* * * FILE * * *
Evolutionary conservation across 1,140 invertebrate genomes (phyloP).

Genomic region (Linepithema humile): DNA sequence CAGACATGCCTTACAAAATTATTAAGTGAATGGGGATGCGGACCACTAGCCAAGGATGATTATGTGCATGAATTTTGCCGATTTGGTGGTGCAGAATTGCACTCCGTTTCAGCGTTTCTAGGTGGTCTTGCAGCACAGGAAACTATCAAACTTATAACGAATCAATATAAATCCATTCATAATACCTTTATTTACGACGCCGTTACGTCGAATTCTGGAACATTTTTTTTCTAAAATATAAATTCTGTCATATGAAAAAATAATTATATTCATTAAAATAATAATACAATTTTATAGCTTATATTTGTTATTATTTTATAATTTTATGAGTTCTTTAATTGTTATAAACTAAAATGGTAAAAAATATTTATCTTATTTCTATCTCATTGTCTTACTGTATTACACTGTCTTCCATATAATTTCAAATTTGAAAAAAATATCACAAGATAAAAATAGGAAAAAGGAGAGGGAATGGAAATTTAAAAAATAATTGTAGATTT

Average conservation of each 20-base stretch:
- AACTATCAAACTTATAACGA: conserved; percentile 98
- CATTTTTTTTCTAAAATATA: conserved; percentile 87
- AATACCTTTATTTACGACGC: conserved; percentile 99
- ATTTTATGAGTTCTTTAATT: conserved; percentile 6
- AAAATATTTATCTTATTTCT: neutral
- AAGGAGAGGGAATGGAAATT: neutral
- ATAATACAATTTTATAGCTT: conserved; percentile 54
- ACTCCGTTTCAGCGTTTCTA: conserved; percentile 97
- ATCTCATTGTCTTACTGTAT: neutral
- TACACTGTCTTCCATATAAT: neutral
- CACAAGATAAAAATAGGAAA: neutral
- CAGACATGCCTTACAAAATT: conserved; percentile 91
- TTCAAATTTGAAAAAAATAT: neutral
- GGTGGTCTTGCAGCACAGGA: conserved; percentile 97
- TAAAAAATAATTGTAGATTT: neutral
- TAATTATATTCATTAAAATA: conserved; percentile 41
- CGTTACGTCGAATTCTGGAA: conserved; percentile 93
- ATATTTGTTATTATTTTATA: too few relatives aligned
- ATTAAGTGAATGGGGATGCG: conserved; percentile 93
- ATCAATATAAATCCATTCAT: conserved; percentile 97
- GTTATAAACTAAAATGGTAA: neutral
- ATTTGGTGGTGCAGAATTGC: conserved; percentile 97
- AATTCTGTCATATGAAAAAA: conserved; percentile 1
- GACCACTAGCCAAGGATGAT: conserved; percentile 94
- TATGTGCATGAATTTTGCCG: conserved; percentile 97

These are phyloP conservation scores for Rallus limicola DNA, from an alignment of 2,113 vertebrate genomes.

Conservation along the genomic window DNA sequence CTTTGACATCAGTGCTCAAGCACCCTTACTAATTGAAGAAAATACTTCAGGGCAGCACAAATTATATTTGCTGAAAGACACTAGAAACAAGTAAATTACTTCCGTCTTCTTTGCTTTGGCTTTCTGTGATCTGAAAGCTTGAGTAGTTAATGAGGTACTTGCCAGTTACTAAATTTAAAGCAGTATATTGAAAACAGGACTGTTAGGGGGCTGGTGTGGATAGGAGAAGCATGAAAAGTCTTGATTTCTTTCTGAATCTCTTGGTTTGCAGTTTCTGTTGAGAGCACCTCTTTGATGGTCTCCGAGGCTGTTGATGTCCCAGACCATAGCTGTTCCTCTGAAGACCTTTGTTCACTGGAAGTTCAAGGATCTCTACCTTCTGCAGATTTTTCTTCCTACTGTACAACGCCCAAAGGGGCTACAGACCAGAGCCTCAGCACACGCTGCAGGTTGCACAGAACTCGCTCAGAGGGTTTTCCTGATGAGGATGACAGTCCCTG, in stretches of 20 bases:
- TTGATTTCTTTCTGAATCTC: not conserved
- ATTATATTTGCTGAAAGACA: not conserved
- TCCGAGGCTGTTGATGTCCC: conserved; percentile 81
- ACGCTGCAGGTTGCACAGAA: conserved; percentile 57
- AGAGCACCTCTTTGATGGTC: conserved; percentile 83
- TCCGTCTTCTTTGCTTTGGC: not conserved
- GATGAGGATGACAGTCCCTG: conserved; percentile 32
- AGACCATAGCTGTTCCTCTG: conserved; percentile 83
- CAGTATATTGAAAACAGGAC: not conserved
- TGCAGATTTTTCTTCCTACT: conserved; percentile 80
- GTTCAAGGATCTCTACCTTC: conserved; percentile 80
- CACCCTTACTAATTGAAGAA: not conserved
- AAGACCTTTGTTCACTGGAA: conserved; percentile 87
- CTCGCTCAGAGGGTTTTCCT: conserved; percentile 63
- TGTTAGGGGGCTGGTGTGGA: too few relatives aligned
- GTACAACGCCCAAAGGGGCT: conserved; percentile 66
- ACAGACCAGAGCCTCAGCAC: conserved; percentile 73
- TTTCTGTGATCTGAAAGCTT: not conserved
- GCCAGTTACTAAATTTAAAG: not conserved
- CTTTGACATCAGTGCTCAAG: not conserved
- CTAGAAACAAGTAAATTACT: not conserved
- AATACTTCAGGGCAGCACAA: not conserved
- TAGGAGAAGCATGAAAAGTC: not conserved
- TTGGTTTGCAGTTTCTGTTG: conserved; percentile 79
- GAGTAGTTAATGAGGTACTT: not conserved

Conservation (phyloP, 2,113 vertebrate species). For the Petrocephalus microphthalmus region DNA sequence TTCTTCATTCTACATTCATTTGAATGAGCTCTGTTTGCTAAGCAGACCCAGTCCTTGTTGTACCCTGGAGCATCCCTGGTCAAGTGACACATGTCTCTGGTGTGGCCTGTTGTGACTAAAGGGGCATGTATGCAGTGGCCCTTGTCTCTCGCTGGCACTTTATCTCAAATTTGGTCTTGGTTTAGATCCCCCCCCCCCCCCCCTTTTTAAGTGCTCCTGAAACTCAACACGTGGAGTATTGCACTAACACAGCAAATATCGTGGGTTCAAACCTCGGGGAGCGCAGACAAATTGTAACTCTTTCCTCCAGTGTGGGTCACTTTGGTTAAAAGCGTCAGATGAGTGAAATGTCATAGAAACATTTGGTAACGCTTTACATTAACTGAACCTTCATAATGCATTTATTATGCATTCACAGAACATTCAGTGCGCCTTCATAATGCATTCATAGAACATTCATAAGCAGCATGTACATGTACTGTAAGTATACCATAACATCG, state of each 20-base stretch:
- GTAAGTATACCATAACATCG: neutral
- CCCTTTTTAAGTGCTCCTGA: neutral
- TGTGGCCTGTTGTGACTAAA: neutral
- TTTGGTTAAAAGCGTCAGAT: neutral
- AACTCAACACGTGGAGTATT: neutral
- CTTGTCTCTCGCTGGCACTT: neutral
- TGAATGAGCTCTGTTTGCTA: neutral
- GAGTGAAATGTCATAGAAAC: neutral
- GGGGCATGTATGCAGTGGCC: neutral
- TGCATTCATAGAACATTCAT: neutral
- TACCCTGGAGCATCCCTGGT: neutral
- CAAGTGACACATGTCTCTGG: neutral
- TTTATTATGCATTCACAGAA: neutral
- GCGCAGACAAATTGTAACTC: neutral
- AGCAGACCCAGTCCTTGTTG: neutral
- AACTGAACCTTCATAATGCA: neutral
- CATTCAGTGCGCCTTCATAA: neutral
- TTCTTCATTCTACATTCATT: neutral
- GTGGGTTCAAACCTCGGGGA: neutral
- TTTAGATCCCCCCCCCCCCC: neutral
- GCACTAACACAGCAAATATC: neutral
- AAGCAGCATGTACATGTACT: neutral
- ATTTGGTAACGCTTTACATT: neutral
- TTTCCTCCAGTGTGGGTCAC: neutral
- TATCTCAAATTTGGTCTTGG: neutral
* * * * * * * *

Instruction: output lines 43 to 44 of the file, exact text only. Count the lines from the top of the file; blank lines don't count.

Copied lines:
- AAGACCTTTGTTCACTGGAA: conserved; percentile 87
- CTCGCTCAGAGGGTTTTCCT: conserved; percentile 63